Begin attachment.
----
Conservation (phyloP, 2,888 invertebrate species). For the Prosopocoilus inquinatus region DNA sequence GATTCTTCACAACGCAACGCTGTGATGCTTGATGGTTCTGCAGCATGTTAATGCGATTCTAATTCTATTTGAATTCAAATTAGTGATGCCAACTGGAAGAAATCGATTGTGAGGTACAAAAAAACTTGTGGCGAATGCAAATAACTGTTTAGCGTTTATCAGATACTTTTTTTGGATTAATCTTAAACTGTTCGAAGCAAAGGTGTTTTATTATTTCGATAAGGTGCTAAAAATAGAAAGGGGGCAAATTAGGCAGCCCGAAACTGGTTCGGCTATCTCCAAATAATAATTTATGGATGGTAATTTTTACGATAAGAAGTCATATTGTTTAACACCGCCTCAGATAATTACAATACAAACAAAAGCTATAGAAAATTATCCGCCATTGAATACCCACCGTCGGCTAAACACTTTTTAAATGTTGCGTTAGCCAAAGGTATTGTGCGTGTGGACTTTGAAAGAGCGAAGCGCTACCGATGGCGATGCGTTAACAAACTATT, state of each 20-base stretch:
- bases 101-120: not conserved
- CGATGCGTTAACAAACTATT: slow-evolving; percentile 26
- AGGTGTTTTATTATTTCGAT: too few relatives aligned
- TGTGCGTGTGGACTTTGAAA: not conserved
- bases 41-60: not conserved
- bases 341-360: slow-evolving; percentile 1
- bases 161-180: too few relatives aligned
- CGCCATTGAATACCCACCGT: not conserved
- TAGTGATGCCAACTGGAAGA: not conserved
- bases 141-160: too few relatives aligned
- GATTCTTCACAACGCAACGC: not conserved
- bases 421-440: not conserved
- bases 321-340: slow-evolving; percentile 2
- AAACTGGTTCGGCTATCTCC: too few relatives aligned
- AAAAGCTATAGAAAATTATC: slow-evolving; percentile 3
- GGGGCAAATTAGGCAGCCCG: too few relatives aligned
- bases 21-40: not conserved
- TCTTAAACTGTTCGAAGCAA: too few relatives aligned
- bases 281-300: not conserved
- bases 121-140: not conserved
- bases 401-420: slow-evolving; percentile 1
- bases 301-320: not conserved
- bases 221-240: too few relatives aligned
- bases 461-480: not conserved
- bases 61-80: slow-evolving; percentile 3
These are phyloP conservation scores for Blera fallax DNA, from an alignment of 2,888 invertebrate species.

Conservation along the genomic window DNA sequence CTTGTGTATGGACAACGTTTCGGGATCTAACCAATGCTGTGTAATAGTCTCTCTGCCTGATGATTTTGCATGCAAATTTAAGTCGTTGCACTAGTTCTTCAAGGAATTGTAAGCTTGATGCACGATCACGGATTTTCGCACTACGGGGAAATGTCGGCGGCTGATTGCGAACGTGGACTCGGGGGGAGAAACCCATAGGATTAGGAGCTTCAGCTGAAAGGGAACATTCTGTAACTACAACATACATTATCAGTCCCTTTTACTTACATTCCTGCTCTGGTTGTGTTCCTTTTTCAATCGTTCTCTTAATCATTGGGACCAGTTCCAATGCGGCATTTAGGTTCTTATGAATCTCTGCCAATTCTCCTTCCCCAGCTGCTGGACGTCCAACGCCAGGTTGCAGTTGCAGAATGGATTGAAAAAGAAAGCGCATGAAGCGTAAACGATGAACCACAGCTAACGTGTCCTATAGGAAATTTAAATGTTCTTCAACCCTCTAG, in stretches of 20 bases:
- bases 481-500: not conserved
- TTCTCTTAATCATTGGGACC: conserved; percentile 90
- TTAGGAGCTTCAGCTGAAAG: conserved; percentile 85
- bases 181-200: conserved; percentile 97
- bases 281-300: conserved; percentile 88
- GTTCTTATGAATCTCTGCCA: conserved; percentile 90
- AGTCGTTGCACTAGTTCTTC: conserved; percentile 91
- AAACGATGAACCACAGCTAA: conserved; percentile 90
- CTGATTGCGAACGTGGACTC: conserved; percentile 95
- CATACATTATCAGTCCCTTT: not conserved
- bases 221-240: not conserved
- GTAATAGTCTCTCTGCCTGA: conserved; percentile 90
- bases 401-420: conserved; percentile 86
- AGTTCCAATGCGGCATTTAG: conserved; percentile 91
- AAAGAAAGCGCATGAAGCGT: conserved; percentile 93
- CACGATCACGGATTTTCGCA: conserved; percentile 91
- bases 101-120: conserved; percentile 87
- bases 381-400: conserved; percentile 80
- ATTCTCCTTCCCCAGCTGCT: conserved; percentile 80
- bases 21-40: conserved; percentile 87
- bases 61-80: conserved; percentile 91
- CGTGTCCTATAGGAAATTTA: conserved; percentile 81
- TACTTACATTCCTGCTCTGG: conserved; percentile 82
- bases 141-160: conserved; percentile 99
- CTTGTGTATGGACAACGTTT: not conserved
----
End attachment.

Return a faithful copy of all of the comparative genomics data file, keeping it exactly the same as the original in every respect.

Conservation (phyloP, 2,888 invertebrate species). For the Prosopocoilus inquinatus region DNA sequence GATTCTTCACAACGCAACGCTGTGATGCTTGATGGTTCTGCAGCATGTTAATGCGATTCTAATTCTATTTGAATTCAAATTAGTGATGCCAACTGGAAGAAATCGATTGTGAGGTACAAAAAAACTTGTGGCGAATGCAAATAACTGTTTAGCGTTTATCAGATACTTTTTTTGGATTAATCTTAAACTGTTCGAAGCAAAGGTGTTTTATTATTTCGATAAGGTGCTAAAAATAGAAAGGGGGCAAATTAGGCAGCCCGAAACTGGTTCGGCTATCTCCAAATAATAATTTATGGATGGTAATTTTTACGATAAGAAGTCATATTGTTTAACACCGCCTCAGATAATTACAATACAAACAAAAGCTATAGAAAATTATCCGCCATTGAATACCCACCGTCGGCTAAACACTTTTTAAATGTTGCGTTAGCCAAAGGTATTGTGCGTGTGGACTTTGAAAGAGCGAAGCGCTACCGATGGCGATGCGTTAACAAACTATT, state of each 20-base stretch:
- bases 101-120: not conserved
- CGATGCGTTAACAAACTATT: slow-evolving; percentile 26
- AGGTGTTTTATTATTTCGAT: too few relatives aligned
- TGTGCGTGTGGACTTTGAAA: not conserved
- bases 41-60: not conserved
- bases 341-360: slow-evolving; percentile 1
- bases 161-180: too few relatives aligned
- CGCCATTGAATACCCACCGT: not conserved
- TAGTGATGCCAACTGGAAGA: not conserved
- bases 141-160: too few relatives aligned
- GATTCTTCACAACGCAACGC: not conserved
- bases 421-440: not conserved
- bases 321-340: slow-evolving; percentile 2
- AAACTGGTTCGGCTATCTCC: too few relatives aligned
- AAAAGCTATAGAAAATTATC: slow-evolving; percentile 3
- GGGGCAAATTAGGCAGCCCG: too few relatives aligned
- bases 21-40: not conserved
- TCTTAAACTGTTCGAAGCAA: too few relatives aligned
- bases 281-300: not conserved
- bases 121-140: not conserved
- bases 401-420: slow-evolving; percentile 1
- bases 301-320: not conserved
- bases 221-240: too few relatives aligned
- bases 461-480: not conserved
- bases 61-80: slow-evolving; percentile 3
These are phyloP conservation scores for Blera fallax DNA, from an alignment of 2,888 invertebrate species.

Conservation along the genomic window DNA sequence CTTGTGTATGGACAACGTTTCGGGATCTAACCAATGCTGTGTAATAGTCTCTCTGCCTGATGATTTTGCATGCAAATTTAAGTCGTTGCACTAGTTCTTCAAGGAATTGTAAGCTTGATGCACGATCACGGATTTTCGCACTACGGGGAAATGTCGGCGGCTGATTGCGAACGTGGACTCGGGGGGAGAAACCCATAGGATTAGGAGCTTCAGCTGAAAGGGAACATTCTGTAACTACAACATACATTATCAGTCCCTTTTACTTACATTCCTGCTCTGGTTGTGTTCCTTTTTCAATCGTTCTCTTAATCATTGGGACCAGTTCCAATGCGGCATTTAGGTTCTTATGAATCTCTGCCAATTCTCCTTCCCCAGCTGCTGGACGTCCAACGCCAGGTTGCAGTTGCAGAATGGATTGAAAAAGAAAGCGCATGAAGCGTAAACGATGAACCACAGCTAACGTGTCCTATAGGAAATTTAAATGTTCTTCAACCCTCTAG, in stretches of 20 bases:
- bases 481-500: not conserved
- TTCTCTTAATCATTGGGACC: conserved; percentile 90
- TTAGGAGCTTCAGCTGAAAG: conserved; percentile 85
- bases 181-200: conserved; percentile 97
- bases 281-300: conserved; percentile 88
- GTTCTTATGAATCTCTGCCA: conserved; percentile 90
- AGTCGTTGCACTAGTTCTTC: conserved; percentile 91
- AAACGATGAACCACAGCTAA: conserved; percentile 90
- CTGATTGCGAACGTGGACTC: conserved; percentile 95
- CATACATTATCAGTCCCTTT: not conserved
- bases 221-240: not conserved
- GTAATAGTCTCTCTGCCTGA: conserved; percentile 90
- bases 401-420: conserved; percentile 86
- AGTTCCAATGCGGCATTTAG: conserved; percentile 91
- AAAGAAAGCGCATGAAGCGT: conserved; percentile 93
- CACGATCACGGATTTTCGCA: conserved; percentile 91
- bases 101-120: conserved; percentile 87
- bases 381-400: conserved; percentile 80
- ATTCTCCTTCCCCAGCTGCT: conserved; percentile 80
- bases 21-40: conserved; percentile 87
- bases 61-80: conserved; percentile 91
- CGTGTCCTATAGGAAATTTA: conserved; percentile 81
- TACTTACATTCCTGCTCTGG: conserved; percentile 82
- bases 141-160: conserved; percentile 99
- CTTGTGTATGGACAACGTTT: not conserved